Vladimir Ilych Lenin was the founder and, until his death in January 1924, the central leader of the Russian Bolshevik Party, the first party in history to lead a victorious socialist revolution. In doing so, the Bolsheviks proved for the first time in history that it was possible for the working class to forge out of its own ranks a revolutionary socialist party that was capable of organizing the workers and their allies to overthrow the political rule of the capitalist class, establish a working people’s government and to use this government to begin the construction of a socialist society.
Lenin’s greatest contribution to the success of the Russian Revolution was the work of preparation for it, in the construction of the Bolshevik Party. In the wake of the revolutionary victory of the Russian workers in November 1917, Lenin’s Bolshevik Party – renamed the Russian Communist Party in 1919 – rightly became the model for the revolutionary socialist workers in all countries. In a 1956 article, the US revolutionary socialist James P. Cannon observed that “Socialism signifies and requires the revolutionary transformation of society; anything less than that is mere bourgeois reform. A socialist party deserves the name only to the extent that it acts as the conscious agency in preparing the workers for the necessary social revolution.”
This was of course also the view of Marx and Engels. Engels pointed out in a letter a Danish socialist in 1889: “We are agreed on this: that the proletariat cannot conquer political power, the only door to the new society, without violent revolution. For the proletariat to be strong enough to win on the decisive day it must – and Marx and I have advanced this view ever since 1847 – form a separate party distinct from all others and, opposed to them, a conscious-class party.” In June 1847 Marx and Engels had founded the Communist League as the propaganda nucleus of such a party along with the members of League of the Just, an organization of several hundred German artisanal guest workers living in London, Brussels and Paris.
In November 1847 Marx and Engels were commissioned by the second conference of Communist League to draft a “theoretical and practical program” for the organization. This was printed in February 1848 as the Manifesto of the Communist Party. In it Marx and Engels explained that what distinguished the communists from other workers was that the former had the advantage of understanding the “conditions, line of march and ultimate results of the proletarian movement”. That is, the communist workers have a common understanding of the general social, economic and political conditions facing the working class and, flowing from that scientific understanding, a common understanding of the strategic course of action and ultimate results of the proletariat’s movement to liberate itself from capitalist oppression. This common understanding of the “conditions, line of march and ultimate results of the proletarian movement” is summarised in the party’s program, a written document that sets out the party’s general plan of action to accomplish its ultimate objective.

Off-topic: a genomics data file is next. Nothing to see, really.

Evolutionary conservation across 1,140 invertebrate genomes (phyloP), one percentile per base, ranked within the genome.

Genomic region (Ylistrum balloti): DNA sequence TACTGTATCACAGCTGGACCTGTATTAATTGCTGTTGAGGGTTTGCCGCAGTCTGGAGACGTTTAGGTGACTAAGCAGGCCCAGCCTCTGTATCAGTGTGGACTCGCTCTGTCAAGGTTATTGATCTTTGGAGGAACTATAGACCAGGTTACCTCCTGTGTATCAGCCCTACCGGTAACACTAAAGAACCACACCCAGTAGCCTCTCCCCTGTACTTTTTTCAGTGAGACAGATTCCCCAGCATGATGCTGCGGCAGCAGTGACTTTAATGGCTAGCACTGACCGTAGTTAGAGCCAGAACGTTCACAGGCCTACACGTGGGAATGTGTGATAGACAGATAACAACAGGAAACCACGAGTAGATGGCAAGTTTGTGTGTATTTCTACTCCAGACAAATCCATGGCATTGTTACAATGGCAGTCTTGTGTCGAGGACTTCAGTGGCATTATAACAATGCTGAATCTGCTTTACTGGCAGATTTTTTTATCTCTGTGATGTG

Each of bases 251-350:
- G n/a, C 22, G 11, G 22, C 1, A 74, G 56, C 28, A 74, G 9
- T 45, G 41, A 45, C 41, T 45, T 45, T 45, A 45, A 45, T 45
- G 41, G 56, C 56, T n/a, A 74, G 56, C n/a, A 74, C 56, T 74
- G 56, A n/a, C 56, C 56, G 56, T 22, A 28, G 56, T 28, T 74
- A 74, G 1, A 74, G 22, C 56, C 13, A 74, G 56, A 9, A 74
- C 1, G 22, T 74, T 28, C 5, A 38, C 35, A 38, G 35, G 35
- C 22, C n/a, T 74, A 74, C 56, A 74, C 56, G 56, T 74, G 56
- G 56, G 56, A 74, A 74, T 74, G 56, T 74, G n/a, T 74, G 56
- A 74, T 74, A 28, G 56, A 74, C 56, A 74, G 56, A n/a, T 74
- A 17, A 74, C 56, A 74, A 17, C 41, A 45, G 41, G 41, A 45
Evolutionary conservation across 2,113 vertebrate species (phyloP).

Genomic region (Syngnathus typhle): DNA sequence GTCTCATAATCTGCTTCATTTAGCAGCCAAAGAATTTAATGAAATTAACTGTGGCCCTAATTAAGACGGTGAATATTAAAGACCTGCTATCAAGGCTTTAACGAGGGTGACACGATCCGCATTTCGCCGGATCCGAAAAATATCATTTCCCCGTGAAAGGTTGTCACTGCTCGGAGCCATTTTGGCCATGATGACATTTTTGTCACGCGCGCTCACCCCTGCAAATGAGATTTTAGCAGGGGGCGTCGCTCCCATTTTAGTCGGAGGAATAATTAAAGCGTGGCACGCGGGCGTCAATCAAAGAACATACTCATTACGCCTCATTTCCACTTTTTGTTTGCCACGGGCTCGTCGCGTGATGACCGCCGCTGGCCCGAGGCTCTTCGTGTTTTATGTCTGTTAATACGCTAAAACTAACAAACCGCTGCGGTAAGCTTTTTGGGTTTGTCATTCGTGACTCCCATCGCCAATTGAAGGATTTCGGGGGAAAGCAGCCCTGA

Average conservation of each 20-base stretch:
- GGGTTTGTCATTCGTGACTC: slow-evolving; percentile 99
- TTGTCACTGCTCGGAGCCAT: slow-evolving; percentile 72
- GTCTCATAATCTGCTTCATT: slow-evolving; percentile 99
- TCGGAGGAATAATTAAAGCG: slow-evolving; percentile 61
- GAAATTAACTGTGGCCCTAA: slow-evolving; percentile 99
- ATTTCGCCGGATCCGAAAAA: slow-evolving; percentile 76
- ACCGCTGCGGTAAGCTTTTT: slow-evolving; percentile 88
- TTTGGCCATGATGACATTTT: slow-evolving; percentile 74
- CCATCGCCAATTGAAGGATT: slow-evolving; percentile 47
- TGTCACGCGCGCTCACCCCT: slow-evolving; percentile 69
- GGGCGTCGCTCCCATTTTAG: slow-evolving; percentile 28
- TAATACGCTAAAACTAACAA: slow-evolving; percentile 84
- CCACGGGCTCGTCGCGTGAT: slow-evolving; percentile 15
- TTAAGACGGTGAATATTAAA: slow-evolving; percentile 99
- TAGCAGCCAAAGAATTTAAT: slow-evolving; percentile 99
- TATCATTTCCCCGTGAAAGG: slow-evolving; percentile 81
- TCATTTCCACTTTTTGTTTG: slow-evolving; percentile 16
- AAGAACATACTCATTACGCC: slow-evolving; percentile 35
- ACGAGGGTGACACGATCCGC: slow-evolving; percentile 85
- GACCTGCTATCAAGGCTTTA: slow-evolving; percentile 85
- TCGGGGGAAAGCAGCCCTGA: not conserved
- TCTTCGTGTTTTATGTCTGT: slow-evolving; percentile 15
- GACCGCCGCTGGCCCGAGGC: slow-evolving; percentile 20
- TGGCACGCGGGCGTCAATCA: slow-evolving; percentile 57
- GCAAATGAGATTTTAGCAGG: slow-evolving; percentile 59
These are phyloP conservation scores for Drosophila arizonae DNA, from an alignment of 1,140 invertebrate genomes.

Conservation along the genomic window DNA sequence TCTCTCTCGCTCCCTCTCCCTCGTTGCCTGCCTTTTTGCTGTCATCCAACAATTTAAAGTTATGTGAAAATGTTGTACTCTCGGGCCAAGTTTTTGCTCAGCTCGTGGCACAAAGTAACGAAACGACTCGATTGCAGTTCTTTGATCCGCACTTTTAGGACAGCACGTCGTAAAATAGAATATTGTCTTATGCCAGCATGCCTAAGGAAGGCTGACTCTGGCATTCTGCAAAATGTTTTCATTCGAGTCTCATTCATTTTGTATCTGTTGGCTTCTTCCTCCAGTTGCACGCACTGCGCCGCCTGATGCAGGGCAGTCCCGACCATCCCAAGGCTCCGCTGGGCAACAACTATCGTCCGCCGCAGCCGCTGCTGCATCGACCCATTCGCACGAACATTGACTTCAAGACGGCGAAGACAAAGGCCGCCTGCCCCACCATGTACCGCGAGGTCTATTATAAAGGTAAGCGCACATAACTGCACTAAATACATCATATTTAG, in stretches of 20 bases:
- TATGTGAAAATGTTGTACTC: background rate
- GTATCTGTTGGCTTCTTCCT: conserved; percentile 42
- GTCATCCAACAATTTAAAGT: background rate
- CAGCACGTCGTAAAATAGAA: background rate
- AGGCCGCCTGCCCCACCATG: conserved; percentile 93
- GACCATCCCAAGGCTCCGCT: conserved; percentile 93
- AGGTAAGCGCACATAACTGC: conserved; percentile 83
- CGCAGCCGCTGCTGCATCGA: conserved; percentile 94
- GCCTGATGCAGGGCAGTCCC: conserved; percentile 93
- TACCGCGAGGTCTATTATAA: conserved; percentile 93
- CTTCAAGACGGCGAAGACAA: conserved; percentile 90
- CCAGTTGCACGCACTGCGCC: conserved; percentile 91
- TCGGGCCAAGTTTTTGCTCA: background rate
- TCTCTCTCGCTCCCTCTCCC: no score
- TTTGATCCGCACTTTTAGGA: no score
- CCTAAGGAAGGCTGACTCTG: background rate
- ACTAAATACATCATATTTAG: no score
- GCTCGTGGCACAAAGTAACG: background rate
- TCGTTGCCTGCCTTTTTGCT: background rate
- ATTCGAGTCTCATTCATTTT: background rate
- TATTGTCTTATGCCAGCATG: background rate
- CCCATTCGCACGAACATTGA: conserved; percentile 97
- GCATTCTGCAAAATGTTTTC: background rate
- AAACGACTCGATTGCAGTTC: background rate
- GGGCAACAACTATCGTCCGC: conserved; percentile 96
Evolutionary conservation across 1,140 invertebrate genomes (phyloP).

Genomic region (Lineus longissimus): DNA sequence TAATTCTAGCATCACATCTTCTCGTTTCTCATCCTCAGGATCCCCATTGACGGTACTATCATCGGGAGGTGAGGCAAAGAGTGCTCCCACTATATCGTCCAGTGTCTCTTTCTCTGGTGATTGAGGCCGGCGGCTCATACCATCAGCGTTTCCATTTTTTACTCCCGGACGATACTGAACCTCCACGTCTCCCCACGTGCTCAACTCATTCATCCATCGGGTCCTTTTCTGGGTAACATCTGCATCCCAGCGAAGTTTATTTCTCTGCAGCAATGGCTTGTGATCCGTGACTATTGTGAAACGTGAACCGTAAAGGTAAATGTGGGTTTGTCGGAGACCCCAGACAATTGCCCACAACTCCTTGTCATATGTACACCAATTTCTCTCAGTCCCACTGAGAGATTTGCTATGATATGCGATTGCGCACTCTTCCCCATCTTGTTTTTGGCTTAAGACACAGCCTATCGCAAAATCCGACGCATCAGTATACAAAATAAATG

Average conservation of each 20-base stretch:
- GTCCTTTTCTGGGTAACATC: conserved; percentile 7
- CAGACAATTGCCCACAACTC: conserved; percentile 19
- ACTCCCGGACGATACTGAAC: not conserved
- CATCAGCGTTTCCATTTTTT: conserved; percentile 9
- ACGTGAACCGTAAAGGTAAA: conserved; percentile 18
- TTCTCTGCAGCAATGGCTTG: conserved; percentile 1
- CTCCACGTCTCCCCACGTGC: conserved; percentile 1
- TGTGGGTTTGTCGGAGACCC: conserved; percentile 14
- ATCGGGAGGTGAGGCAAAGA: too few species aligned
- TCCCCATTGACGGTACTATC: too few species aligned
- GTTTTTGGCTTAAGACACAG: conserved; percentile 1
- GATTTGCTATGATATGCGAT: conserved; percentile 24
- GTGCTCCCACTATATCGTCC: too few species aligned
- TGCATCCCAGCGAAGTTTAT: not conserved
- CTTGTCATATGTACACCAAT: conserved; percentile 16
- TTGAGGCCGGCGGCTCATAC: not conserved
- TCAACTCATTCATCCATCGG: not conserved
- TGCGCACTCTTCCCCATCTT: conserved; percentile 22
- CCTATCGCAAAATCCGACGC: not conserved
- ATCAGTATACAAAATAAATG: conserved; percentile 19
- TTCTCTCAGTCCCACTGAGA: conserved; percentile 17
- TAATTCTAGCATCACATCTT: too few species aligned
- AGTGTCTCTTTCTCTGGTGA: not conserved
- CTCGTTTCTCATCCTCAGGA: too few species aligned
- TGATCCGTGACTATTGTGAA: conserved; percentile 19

Russian Marxism v Narodnism
When Lenin became a Marxist at the age of 18 while studying to become a lawyer in 1888 no such class-conscious workers’ party existed in Russia, only scattered and illegal Marxist study circles made up principally of university students. When Lenin arrived in 1893 in St. Petersburg, then the capital of the Russian Empire, to work as a junior barrister he joined one of these Marxist study circles at the Technological Institute.
The following year he wrote his first major political work, the book What the ‘Friends of the People’ and How They Fight the Social Democrats, a polemic against the Narodniks, the then dominant current among the revolutionary opponents of the semi-feudal absolutist monarchy that ruled Russia. At that time “Social Democrats” was the name used by the Russian Marxists, emulating the German Marxists who had adopted the name Social-Democratic Workers Party for the party they had established a national conference in 1869 in the town of Eisenach. The name was intended to provide the German Marxists with legal cover, as it was illegal at the time to openly advocate socialism, and to differentiate the socialists from the bourgeois liberal-democratic opponents of the semi-absolutist German monarchy.
The Russian Narodniks, were intellectuals and students who held the view that the process of capitalist industrialization that Tsarist Russia had begun to embark on after the defeat of its army by the British in the Crimean War of 1854 could be bypassed through a peasant revolution that would not only overthrow the landlord-based tsarist autocracy but create an agrarian “socialist” society based on the peasants’ communal land holdings